The end result showed that President Buhari became the winner, while Abubakar finished second. In the election to the lower house of the National Assembly, APC became clearly the largest party. The PDP claimed that electoral fraud and irregularities in the electoral process had occurred and demanded recalculation of votes in some areas.

In August, Buhari presented his new government, almost three months after he swore the presidency. Of 43 ministers, seven were women. Buhari received criticism from those who believed he primarily chose loyal veterans within the APC instead of focusing on young people, women and experts.

After an eight-month trial, in September 2019, the Supreme Court finally rejected the opposition’s appeal of the election results and found that the victory in the presidential election had gone to Buhari.

Action against extremist Islamists

When Buhari took over, intensified and regional action against the extremist Islamist group Boko Haram had begun. The effort was successful in 2015 to the extent that the group was pushed back from cities and larger land areas it has taken. Thousands of civilians who lived under Boko Haram’s violent rule were liberated, even from camps where not least women were kept as sex slaves. But hundreds of thousands of people had been expelled from their homes and many communities were largely destroyed. Over 20,000 people had been killed in six years. Furthermore, the attacks have not ended. Schools, marketplaces, churches and mosques also continue to be targets for suicide bombers. Often the perpetrators are young women or girls, sometimes as young as seven years. Despite Boko Haram being pushed back, the refugee crisis in northeastern Nigeria and neighboring countries remains very large,

Boko Haram is said to have split in 2015, into an al-Qaeda-linked group called Ansaru and a more violent group that has proclaimed a caliphate and claims to be affiliated with the Islamic State (IS), under the new name of the Islamic State’s West African Province (Iswap). But the violence has continued to demand many victims. A number of attacks, in Nigeria as well as in Niger and Cameroon, have caused more and more to question the official image that Boko Haram (or its successor) has in fact been defeated.

Other security threats

Several new security threats have also been reinforced. Violence discharges in central Nigeria between different groups of people – often livestock farmers – have some of them come to be considered a more serious security problem than the Islamists. In southeastern Nigeria, there are still separatists who have not given up on the dream of Biafra. In September 2017, the Supreme Court stamped the separatist group Ipob as a terrorist group.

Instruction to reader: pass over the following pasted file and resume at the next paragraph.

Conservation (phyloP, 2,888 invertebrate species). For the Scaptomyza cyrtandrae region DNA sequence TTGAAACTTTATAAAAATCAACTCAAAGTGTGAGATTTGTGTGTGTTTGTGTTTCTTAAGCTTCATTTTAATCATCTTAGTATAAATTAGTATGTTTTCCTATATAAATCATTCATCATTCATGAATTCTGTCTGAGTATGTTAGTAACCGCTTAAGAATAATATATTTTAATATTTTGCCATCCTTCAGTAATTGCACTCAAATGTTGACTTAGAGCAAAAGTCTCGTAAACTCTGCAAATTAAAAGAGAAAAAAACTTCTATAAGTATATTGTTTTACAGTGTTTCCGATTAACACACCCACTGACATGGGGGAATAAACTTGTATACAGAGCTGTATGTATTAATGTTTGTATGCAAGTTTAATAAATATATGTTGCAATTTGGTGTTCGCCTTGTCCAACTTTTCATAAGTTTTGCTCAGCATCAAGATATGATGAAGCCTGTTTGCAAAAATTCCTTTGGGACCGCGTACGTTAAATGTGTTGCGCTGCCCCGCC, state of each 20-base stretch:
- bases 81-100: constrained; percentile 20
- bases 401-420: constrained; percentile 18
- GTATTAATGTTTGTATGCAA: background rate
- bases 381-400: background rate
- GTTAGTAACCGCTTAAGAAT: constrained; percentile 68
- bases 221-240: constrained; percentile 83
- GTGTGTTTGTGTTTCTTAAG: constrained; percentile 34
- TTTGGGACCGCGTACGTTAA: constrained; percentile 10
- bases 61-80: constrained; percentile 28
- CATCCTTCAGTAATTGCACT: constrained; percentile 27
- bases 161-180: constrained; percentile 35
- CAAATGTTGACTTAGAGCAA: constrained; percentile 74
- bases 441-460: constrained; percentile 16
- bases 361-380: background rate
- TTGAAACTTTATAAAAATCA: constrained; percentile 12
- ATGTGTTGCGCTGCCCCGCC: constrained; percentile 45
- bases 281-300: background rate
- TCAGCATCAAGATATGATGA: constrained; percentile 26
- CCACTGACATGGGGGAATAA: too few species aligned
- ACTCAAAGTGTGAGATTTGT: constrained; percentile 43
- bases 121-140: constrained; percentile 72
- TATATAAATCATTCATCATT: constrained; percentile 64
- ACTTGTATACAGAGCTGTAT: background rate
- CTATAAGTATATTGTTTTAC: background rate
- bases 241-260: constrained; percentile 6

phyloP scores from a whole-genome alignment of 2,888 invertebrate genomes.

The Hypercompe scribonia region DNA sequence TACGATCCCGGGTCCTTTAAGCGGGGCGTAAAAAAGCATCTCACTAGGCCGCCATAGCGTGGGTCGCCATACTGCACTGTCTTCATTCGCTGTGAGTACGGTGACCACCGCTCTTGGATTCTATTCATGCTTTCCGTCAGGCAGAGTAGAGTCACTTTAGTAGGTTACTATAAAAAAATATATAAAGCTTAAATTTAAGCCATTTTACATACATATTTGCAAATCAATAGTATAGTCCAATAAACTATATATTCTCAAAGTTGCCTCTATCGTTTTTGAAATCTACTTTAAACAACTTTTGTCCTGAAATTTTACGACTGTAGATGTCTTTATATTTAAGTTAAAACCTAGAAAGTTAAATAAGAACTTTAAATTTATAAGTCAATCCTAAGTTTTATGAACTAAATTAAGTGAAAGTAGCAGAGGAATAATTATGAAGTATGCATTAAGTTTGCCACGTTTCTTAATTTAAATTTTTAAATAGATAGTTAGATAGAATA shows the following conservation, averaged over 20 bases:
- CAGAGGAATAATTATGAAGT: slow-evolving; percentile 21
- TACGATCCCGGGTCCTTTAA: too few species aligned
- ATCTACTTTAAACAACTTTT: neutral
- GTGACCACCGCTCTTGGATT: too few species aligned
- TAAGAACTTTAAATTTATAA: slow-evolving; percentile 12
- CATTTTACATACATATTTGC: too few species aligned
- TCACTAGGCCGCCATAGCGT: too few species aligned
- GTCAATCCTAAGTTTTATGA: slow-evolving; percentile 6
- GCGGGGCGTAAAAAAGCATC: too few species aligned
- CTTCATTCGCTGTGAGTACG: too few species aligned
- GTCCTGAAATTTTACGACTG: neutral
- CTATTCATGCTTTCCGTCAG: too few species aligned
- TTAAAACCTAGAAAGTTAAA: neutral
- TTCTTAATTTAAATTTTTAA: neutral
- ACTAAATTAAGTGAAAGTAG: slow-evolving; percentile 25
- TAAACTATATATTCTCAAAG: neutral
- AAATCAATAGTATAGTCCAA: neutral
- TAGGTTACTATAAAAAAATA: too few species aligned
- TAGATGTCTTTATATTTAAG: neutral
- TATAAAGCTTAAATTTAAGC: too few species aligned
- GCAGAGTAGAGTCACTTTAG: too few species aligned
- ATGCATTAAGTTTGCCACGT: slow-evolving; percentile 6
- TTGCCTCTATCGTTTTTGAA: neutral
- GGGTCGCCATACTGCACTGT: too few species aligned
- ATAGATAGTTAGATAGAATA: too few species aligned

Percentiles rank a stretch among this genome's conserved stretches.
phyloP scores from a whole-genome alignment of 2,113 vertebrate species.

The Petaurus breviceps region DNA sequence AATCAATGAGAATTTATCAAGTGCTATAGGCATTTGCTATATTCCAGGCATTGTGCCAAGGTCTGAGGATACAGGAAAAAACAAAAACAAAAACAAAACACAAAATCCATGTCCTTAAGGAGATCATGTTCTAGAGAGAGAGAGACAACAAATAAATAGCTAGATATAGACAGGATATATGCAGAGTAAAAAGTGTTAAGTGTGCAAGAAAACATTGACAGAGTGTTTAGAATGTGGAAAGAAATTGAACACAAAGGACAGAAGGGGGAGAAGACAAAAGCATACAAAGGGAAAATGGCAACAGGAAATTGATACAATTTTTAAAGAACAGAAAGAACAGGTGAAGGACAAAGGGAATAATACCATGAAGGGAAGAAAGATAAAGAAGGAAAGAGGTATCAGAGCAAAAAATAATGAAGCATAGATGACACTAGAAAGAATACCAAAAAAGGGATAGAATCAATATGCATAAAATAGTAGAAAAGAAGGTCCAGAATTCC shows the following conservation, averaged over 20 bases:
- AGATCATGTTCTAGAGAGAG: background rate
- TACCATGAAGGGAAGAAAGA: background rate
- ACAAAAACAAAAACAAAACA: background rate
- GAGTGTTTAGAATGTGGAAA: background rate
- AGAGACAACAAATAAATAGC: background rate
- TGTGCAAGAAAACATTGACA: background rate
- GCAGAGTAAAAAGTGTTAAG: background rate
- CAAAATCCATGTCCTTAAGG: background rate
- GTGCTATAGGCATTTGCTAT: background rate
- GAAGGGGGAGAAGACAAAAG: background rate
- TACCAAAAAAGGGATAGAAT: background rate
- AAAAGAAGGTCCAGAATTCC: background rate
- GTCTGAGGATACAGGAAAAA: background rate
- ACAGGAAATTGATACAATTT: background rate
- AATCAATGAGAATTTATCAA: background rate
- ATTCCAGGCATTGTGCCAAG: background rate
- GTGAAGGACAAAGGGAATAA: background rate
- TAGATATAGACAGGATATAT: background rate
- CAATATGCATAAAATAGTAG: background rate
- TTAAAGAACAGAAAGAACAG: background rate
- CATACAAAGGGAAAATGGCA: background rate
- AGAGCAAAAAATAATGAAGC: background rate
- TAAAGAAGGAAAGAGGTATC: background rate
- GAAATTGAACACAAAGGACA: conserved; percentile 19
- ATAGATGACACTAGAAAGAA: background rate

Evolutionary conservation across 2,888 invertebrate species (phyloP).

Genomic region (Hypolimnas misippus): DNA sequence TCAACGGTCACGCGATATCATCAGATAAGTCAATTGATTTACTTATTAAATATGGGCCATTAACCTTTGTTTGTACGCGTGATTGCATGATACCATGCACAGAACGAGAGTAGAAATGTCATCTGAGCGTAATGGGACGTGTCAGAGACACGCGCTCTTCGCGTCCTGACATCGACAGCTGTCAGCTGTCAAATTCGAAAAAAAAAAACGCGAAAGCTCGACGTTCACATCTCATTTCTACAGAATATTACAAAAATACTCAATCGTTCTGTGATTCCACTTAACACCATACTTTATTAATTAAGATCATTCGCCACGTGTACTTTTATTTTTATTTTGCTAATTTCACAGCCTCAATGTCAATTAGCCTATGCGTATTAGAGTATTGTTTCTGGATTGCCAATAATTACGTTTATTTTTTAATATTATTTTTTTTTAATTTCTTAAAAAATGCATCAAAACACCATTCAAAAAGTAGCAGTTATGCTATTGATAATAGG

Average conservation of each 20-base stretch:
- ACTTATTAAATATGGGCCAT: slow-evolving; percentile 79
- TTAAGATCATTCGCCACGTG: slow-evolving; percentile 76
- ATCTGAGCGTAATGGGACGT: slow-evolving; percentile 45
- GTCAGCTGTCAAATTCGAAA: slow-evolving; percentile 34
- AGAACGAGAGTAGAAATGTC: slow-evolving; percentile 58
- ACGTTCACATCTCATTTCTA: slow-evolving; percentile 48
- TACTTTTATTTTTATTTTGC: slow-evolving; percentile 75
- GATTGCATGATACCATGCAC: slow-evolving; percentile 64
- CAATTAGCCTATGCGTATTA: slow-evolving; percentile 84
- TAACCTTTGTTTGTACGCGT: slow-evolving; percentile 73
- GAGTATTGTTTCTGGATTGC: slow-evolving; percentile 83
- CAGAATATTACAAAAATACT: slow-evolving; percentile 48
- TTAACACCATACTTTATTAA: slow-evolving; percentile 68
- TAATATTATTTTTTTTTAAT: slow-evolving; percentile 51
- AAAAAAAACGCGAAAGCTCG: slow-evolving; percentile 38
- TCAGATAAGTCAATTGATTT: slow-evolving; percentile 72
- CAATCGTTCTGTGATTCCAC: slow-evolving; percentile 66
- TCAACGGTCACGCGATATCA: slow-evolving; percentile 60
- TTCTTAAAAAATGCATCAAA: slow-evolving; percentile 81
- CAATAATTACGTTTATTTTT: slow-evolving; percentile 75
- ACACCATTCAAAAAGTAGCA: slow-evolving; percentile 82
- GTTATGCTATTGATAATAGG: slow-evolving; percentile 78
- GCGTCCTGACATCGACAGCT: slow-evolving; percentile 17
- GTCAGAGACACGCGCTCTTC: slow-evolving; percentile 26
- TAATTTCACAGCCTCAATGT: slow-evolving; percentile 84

Furthermore, the dissatisfaction over the political and economic situation in the Niger Delta, a few years after the crisis there was dampened in 2009 (see Modern history). There is a risk of a new upsurge in widespread crime with theft, illegal oil refining and kidnapping of politicians, religious representatives and journalists.

In the fall of 2019, the UN Refugee Agency reported on how violence also intensified in the northwest of the country, towards the border with Niger. By the end of September, more than 40,000 people had fled to Niger in the last ten months, with the exception of violent attacks from criminal gangs ravaging the states of Sokoto, Zamfara and Katsina. The attacks have no connection to Boko Haram, which is mainly located in the northeast. The violence that the gang is guilty of is kidnappings, murders, sexual crimes such as rapes and serious violent crimes.

Follow the ongoing development of the Calendar.

READING TIP – read more about Nigeria in UI’s web magazine Foreign Magazine:
Deferred elections in Nigeria increase the risk of violence (2019-02-22)
African elections to keep track of in 2019 (2018-01-30)


Official name

Federal Republic of Nigeria / Federal Republic of Nigeria


republic, federal state

Head of State

President Muhammadu Buhari (2015–)

Head of government

President Muhammadu Buhari (2015–)

Most important parties with mandates in the last election

Progress Congress (APC) 217/65, People’s Democracy Party (PDP) 115/39, All Progressives’ Great Alliance (APGA) 9/0, African Democratic Congress (ADC) 3/0, other 7/1, unallocated mandate 9/4 (2019) 1

Main parties with mandates in the second most recent elections

Progress Congress (APC) 225/60, People’s Democracy Party (PDP) 125/49, others 10/0 (2015)


35% in the 2019 presidential and parliamentary elections, 44% in the 2015 presidential and parliamentary elections

Upcoming elections

presidential and parliamentary elections 2023

  1. The figures show the number of seats in the House of Representatives (lower house) / Senate (upper house)